Monday, August 31, 2009

Over the last few years, Nigerians have grown accustomed to an increase in kidnappings. Initially used by MEND militants as a tactic to terrorize foreigners working in the nations oil industry, kidnapping is increasingly used by some to make money quickly. Kidnappings have become a lucrative business with the taking of children such as Margaret Hill in 2007, foreigners that have lived in Nigeria and selflessly helped communities for decades, such as Dr. Robert Whittaker, and even defenseless senior citizens across the Eastern region. The most recent publicized kidnapping involved legendary Nollywood actor, Pete Edochie. Edochie played the role of Okonkwo in the series production of Chinua Achebe's 'Things Fall Apart'. While Edochie was released unharmed and allegedly without having to pay a ransom, what is clear is that kidnapping has gone beyond being a remote trend to become a constant part of Nigerian existence in certain parts of the country.

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Wednesday, August 26, 2009

Recently, I had a discussion with a Nigerian who argued that Nigerians were wasting their time blaming Yar'Adua for their woes. Instead, he passionately argued, Nigerians should look closer at former President Olusegun Obasanjo who handpicked Yar'Adua to be President and whose failures as President will have long lasting ramifications on the country. After reading the recently released Chatham House report, Thirst For Oil, in which the group compared the experience of Asian companies in the oil sectors of Nigeria and Angola, I cannot help but understand why anyone would want an investigation into the 2-term Obasanjo administration.

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Monday, August 24, 2009

A recent Washington Post article explained that scam artists in Nigeria were beginning to feel the effects of the global recession. Apparently, their victims were holding on tighter to the little money in their wallets meaning it is harder to get these individuals to send out the requisite check or 2 to collect on a dead dictators stolen monies or lottery winnings that the victim never actually played in. As a consequence, scammers were resorting to indigenous charms and medicines to increase their prowess and success. They were also working harder than ever to ensure that their chosen line of illegal business paid off for them. For all the hardships the recession has brought, it might just be the opportunity to steer victims clear of online scams regardless of their origin and give Nigeria a chance to overcome its reputation as the home of online scams.

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Friday, August 21, 2009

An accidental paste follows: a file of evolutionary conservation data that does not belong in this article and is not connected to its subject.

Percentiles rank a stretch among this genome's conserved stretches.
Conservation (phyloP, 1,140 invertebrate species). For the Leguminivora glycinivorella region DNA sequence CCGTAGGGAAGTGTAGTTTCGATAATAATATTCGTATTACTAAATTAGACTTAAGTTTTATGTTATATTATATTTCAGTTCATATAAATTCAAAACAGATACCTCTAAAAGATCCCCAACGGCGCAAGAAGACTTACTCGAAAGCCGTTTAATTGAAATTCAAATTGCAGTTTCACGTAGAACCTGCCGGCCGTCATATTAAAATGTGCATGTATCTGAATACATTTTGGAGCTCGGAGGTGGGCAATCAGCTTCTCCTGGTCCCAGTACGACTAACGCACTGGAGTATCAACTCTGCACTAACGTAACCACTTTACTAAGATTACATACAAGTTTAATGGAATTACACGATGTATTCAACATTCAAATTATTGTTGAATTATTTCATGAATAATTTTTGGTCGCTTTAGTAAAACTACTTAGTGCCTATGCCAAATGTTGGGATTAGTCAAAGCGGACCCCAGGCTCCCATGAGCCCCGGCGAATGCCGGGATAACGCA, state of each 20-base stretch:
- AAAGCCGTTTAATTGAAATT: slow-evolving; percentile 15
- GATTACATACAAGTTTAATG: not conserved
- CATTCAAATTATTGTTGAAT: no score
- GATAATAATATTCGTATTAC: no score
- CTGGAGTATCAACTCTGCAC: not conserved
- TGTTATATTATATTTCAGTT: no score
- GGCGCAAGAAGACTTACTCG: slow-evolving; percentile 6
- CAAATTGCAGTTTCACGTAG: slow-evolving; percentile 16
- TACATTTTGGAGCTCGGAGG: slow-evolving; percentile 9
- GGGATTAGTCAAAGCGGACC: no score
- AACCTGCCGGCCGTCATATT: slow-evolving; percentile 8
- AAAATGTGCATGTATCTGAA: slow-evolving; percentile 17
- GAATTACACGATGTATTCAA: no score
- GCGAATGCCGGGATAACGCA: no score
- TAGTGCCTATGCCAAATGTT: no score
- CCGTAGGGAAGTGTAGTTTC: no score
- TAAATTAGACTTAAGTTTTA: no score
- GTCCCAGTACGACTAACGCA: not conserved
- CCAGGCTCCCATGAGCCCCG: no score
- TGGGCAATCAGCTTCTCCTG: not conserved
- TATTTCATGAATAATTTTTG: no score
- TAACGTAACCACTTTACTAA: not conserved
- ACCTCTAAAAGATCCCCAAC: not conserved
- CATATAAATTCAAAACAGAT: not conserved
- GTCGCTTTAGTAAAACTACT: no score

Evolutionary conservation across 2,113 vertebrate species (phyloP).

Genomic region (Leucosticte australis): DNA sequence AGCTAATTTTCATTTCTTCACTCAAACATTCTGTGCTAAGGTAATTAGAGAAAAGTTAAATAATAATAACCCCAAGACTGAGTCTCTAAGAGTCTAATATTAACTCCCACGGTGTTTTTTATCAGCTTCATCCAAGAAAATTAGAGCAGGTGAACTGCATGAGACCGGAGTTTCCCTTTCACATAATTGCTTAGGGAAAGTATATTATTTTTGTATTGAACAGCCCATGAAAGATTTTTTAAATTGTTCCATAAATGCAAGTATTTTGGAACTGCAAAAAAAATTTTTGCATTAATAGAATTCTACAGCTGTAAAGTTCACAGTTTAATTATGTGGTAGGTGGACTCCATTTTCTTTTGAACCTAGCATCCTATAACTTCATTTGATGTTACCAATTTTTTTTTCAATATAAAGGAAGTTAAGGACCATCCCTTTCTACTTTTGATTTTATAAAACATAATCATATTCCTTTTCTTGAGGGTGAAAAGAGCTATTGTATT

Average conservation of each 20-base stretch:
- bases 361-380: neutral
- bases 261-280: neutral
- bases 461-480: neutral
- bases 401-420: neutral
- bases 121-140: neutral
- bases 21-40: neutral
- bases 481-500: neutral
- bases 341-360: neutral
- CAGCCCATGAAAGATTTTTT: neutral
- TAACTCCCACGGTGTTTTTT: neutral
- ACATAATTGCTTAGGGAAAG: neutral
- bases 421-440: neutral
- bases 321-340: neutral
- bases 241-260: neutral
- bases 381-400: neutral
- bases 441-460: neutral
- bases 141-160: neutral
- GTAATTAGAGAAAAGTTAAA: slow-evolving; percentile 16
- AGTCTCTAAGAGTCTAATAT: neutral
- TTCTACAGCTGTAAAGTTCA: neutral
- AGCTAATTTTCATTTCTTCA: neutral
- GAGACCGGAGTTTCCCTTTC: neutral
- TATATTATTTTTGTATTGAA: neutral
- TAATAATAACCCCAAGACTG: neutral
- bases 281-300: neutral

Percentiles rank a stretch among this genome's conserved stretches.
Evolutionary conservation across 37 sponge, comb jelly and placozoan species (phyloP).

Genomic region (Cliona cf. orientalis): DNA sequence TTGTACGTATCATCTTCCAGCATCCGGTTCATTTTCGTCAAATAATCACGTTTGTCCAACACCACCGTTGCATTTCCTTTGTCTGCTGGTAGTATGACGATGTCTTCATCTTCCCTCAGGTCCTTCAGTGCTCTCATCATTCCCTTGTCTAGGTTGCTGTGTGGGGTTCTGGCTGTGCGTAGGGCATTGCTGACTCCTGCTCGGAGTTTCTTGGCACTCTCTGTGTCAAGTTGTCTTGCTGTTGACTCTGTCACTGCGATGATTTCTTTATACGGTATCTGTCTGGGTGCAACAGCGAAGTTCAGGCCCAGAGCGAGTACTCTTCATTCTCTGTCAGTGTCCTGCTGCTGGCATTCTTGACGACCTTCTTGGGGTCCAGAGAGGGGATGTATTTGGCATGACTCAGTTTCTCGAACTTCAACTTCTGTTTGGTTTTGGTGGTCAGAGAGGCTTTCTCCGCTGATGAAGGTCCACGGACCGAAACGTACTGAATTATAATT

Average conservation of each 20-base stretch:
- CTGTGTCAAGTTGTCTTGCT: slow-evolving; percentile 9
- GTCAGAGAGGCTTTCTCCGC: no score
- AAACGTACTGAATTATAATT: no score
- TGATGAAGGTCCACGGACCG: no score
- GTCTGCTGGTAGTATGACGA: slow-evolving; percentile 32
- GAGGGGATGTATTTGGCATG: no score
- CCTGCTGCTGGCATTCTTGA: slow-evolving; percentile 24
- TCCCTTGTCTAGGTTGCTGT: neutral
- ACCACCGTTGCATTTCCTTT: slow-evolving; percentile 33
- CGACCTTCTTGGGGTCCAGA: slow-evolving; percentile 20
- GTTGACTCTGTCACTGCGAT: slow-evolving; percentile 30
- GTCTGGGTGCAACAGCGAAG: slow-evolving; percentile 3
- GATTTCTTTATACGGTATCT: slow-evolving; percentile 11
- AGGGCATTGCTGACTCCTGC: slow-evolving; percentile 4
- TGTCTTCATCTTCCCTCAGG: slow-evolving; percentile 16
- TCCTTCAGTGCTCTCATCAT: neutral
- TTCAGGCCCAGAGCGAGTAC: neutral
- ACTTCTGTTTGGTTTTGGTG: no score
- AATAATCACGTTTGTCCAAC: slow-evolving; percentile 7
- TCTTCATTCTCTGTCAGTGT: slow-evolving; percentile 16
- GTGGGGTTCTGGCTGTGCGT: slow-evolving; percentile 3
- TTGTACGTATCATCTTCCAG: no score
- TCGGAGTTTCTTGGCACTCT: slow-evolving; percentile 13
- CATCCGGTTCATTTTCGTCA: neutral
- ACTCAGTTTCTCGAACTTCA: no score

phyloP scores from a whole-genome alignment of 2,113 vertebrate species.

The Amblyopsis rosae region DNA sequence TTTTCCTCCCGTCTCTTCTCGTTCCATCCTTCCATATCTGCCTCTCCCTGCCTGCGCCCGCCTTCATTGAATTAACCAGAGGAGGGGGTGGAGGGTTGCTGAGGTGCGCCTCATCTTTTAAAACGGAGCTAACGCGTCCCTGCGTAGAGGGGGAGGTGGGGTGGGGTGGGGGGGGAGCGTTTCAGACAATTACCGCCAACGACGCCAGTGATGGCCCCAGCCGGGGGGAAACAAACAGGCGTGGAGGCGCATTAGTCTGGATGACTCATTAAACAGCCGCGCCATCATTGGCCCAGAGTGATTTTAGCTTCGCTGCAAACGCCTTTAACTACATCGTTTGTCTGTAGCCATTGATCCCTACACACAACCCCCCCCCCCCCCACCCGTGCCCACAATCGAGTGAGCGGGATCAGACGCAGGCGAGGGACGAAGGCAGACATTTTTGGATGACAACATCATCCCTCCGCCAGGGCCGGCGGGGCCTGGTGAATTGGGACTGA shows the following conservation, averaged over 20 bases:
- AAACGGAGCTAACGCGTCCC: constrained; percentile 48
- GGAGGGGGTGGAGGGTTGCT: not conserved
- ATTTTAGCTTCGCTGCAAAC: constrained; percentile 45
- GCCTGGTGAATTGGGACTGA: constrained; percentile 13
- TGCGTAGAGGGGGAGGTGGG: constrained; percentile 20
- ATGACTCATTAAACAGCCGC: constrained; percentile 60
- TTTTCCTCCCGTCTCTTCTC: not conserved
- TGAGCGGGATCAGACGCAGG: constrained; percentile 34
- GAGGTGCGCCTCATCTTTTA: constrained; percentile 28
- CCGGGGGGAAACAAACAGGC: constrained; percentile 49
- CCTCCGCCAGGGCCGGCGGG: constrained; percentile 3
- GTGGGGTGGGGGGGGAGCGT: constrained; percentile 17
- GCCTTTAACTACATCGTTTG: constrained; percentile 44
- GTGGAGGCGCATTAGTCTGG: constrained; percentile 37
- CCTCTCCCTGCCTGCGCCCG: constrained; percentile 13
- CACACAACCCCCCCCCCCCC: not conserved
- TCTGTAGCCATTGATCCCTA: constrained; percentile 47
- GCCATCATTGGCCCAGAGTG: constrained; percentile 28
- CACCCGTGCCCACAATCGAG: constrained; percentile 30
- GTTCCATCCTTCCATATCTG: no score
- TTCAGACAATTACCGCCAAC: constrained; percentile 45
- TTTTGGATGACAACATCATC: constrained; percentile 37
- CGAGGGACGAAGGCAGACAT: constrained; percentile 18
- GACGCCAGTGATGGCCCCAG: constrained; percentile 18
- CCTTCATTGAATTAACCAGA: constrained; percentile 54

I recently watched a video of a favorite Nigerian artist, 9ice, on Youtube, In the video, 9ice is singing along to what is apparently a song from his upcoming album. While doing so, a young child taps on the window and begs for some money. 9ice shoos away the young boy and keeps driving.

What was a video put online to get fans excited about a new album, has now become a heated discussion on the appropriate protocols necessary for dealing with beggars. This issue is pertinent given the fact that beggars are a common site in certain parts of Nigeria as they are in large cities around the world such as Washington D.C., Mumbai, London or New York.

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Wednesday, August 19, 2009

I recently asserted that the drop in Nigeria's oil revenue could be a silver lining because it could motivate all levels of government to diversify their source of income and reinvigorate many ailing domestic industries. Some readers correctly pointed to Lagos State which has managed to generate money independent of the oil money it receives from the federal government. In fact, in 2007 Lagos State achieved a GDP of N3.68 trillion ($29.028 billion). Other readers questioned the idea that many state governors would work to not rely on the oil wealth they currently depend upon.

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Monday, August 17, 2009

In 'Soiled hands & Strategy: What Nigeria Says About Democracy,' I observed that despite the flawed Nigerian presidential elections in 2007, the world was willing to look the other way and welcome Yar'Adua with open arms. Those elections were considered by all observers, domestic and foreign, to be fraudulent. At the time, many countries and individuals made strong public statements in reaction. Nevertheless, the U.S. and many other global powers were quick to send dignitaries to attend the inauguration of Umar Yar'Adua, despite how he came to power. Then, as now, Nigeria's oil speaks volumes and the world, including the United States, is forced to listen attentively. And, Nigerian officials continue to make basic mistakes that are capable of jeopardizing the possibility of peace in the country.

Hillary Rodham Clinton and Nigerian President Umaru Yar'Adu
(Sunday Alamba/AP)

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Wednesday, August 12, 2009